Group Affect and Performance (GAP) Corpus

The Group Affect and Performance (GAP) Corpus was collected at University of the Fraser Valley (UFV, Canada). The original dataset comprises 28 group meetings of two to four group members, with a total of 84 participants. All the recorded conversations are in English.

Group members completed a Winter Survival Task (WST), a group decision-making exercise where participants must rank 15 items according to their importance in a hypothetical plane crash scenario. Participants first rank the items individually. Then, each group was given a maximum of 15 minutes to complete the WST. The group’s conversations and deliberations during this task were recorded as conversations in this dataset.

A full description of the dataset can be found here:

M. Braley and G. Murray, “The Group Affect and Performance (GAP) corpus,” in Proceedings of the Group Interaction Frontiers in Technology. ACM, 2018, p. 2.

Please cite this paper when using it in your research:

title={The Group Affect and Performance (GAP) Corpus},
author={Braley, McKenzie and Murray, Gabriel},
booktitle={Proceedings of the ICMI 2018 Workshop on Group Interaction Frontiers in Technology (GIFT)},
location={Boulder, CO},

Dataset details

Speaker-level information

Meeting and Group Member Identification (ID) Codes: For all corpus components, meetings and group members are identified with a code. Meetings are coded with a number based on the temporal order of data collection. Group members are coded with one of five arbitrarily assigned colors (i.e., blue, green, pink, orange, yellow).

At the end of each group meeting, group members filled out a post-task questionnaire. In addition to providing basic demographic information, they also responded on a five-point Likert scale (to how strongly they agreed with statements concerning the meeting:

  1. Time Expectations: “This task took longer than expected to complete.”

  2. Worked Well Together: “Our group worked well together.”

  3. Time Management “Our group used its time wisely.”

  4. Efficiency: “Our group struggled to work together efficiently on this task.”

  5. Overall Quality of Work: “Overall, our group did a good job on this task.”

  6. Leadership: “I helped lead the group during this task.”

The speaker-level metadata includes:

  • Year at UFV

  • Gender

  • English: whether English is the native language

  • AIS: Absolute Individual Score: calculated by summing the differences between the individual ranking and the expert ranking for

each item - AII: Absolute Individual Influence - Ind_TE: Time Expectations - Ind_WW: Worked Well Together - Ind_TM: Time Management - Ind_Eff: Efficiency - Ind_QW: Overall Quality of Work - Ind_Sat: Overall Satisfaction: a combined score calculated by combining and averaging answers to (1) - (5) - Ind_Lead: Leadership - Group Number: number based on the temporal order of data collection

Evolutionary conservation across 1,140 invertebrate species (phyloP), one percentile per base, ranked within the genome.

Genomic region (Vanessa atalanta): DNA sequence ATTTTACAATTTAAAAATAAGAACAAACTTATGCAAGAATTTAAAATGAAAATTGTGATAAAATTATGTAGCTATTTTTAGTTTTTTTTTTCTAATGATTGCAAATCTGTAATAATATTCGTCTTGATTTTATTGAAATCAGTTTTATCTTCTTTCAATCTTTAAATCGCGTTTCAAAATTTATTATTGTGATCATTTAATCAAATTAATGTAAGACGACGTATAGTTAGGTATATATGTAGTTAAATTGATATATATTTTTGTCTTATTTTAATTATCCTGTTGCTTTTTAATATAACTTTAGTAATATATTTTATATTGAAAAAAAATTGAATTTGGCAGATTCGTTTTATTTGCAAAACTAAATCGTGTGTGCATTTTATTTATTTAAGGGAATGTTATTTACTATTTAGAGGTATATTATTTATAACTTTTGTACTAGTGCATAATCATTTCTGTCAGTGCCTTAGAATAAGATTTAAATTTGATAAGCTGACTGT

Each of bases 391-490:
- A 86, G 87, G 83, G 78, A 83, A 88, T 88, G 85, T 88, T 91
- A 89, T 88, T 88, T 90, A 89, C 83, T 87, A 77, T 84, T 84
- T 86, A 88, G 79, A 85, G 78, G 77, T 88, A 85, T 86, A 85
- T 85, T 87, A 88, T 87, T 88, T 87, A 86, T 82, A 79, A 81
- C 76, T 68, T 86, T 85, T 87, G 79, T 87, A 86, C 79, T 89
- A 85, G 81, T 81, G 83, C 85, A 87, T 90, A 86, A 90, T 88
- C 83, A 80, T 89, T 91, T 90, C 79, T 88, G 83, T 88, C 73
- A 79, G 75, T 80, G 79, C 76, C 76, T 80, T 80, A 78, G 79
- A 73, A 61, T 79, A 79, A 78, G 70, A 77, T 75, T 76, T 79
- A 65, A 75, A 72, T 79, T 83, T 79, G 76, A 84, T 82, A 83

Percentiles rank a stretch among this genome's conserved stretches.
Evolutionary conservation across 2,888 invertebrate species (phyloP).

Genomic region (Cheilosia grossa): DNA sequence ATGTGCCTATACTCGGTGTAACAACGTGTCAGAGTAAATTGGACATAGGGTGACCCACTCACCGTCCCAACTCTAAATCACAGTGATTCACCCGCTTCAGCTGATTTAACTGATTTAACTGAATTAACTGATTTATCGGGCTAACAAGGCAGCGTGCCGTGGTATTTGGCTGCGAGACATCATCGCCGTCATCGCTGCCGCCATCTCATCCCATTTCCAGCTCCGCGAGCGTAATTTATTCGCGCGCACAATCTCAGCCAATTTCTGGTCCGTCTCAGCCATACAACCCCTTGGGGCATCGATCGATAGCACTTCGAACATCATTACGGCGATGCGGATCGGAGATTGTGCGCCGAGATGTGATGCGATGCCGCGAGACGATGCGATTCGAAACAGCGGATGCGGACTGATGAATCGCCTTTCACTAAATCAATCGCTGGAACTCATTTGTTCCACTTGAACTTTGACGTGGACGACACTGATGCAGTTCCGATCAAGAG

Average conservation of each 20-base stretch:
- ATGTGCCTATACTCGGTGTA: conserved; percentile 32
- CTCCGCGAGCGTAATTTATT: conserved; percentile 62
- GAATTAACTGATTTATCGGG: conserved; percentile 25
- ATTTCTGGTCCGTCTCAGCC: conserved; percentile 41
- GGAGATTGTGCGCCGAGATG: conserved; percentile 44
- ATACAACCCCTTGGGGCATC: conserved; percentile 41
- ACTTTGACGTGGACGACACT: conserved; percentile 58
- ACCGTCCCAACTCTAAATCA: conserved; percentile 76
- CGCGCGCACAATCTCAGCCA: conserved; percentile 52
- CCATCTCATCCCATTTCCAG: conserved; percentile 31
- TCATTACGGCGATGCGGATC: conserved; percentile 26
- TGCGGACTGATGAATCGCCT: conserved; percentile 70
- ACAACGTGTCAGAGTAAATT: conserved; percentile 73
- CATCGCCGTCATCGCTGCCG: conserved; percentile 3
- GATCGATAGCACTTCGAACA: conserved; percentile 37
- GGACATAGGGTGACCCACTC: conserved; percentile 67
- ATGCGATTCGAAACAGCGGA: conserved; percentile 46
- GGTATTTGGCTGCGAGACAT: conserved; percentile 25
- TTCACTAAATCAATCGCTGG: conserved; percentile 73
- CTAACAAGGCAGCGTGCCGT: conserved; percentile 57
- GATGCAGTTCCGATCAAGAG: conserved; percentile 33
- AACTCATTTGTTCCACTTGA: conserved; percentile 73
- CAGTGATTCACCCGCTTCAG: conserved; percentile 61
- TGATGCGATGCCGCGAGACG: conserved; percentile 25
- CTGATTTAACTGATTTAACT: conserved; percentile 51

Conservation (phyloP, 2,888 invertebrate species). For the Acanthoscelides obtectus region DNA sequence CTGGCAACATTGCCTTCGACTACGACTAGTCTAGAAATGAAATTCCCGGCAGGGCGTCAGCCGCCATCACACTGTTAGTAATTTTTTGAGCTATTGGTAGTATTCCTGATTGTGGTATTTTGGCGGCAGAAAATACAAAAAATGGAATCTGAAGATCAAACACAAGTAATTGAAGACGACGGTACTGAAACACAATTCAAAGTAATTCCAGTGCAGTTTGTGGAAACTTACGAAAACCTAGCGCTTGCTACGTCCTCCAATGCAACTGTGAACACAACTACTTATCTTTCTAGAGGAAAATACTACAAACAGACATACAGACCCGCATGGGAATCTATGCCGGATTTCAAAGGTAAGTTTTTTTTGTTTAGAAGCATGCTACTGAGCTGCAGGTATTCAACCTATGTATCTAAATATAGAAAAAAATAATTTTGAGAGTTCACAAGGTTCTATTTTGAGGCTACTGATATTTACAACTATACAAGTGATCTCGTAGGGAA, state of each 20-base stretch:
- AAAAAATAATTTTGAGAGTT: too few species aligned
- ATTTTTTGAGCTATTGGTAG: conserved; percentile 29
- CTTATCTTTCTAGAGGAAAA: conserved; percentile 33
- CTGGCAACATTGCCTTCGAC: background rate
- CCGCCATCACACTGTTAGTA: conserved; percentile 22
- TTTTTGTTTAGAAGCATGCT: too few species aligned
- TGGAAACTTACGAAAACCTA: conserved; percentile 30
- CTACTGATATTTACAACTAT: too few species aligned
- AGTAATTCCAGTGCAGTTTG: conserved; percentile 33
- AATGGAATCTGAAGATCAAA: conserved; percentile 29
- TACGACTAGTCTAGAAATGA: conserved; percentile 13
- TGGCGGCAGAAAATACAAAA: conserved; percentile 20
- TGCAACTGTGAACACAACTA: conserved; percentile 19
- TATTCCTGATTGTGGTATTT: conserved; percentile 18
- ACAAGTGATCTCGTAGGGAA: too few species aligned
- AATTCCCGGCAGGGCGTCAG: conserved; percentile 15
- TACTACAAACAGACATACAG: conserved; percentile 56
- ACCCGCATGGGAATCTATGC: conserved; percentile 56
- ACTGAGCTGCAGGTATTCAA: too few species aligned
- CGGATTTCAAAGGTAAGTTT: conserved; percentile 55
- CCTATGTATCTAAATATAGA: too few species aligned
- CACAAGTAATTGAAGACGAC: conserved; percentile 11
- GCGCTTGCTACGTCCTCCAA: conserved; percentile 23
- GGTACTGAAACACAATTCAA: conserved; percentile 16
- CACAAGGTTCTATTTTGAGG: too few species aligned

Utterance-level information

In the GAP corpus, speech was transcribed verbatim, including grammatical errors, false starts, stutters, and filled pauses (e.g. “hmm”).

There are also symbols used to represent non-speech information:

  • “$” means laughter,

  • “%” represents coughing,

  • “#” indicates another noise.

Each utterance from the GAP corpus possesses the following information, which are aligned with the Utterance schema from ConvoKit:

  • id: unique speaker utterance, e.g. 1.Green.70

  • speaker: speaker name with group number, e.g. 1.Green

  • conversation_id: id of the first utterance in the conversation this utterance belongs to, e.g. 1.Pink.1

  • reply_to: previous idx, e.g. 1.Blue.105

  • timestamp: start time in format MM:SS.ds, where ds is deciseconds (only ever one decimal value), e.g. 02:10.5

  • text: sentence of utterance, without punctuation

Additional metadata includes:

  • Duration: in seconds and deciseconds

  • Sentiment: whether the sentence bears any positive or negative sentiment

  • Decision: denotes a group-decision process – possible values include Proposal, Acceptance, Rejection, and Confirmation

  • Private: if the speaker is refering to a private item

  • Survival Item: what survival item was mentioned

Conversation-level information

Each conversation has the following associated metadata:

  • Group Number

  • Meeting Size: varies from 2-4

  • Meeting Length in Minutes: maximum meeting length is 15 minutes

  • AGS: Absolute Group Score: calculated by summing the differences between the group ranking and the expert ranking for each item; a lower score reveals greater similarity to the expert and thus, greater decision making performance

  • Group_TE: Time Expectations

  • Group_WW: Worked Well Together

  • Group_TM: Time Management

  • Group_Eff: Efficiency

  • Group_QW: Overall Quality of Work

  • Group_Sat: Overall Satisfaction

The last six items were assessed at an individual-level (see “Speaker-level information”) and at a group-level. To derive the group-level scores, we calculated the average of the group member responses in each meeting.


To download directly with ConvoKit:

>>> from convokit import Corpus, download
>>> gap_corpus = Corpus(filename=download("gap-corpus"))

For some quick stats:

>>> gap_corpus.print_summary_stats()
Number of Speakers: 84
Number of Utterances: 8009
Number of Conversations: 28

Additional note


Please email any questions to the contributor of this dataset: Uliyana Kubasova (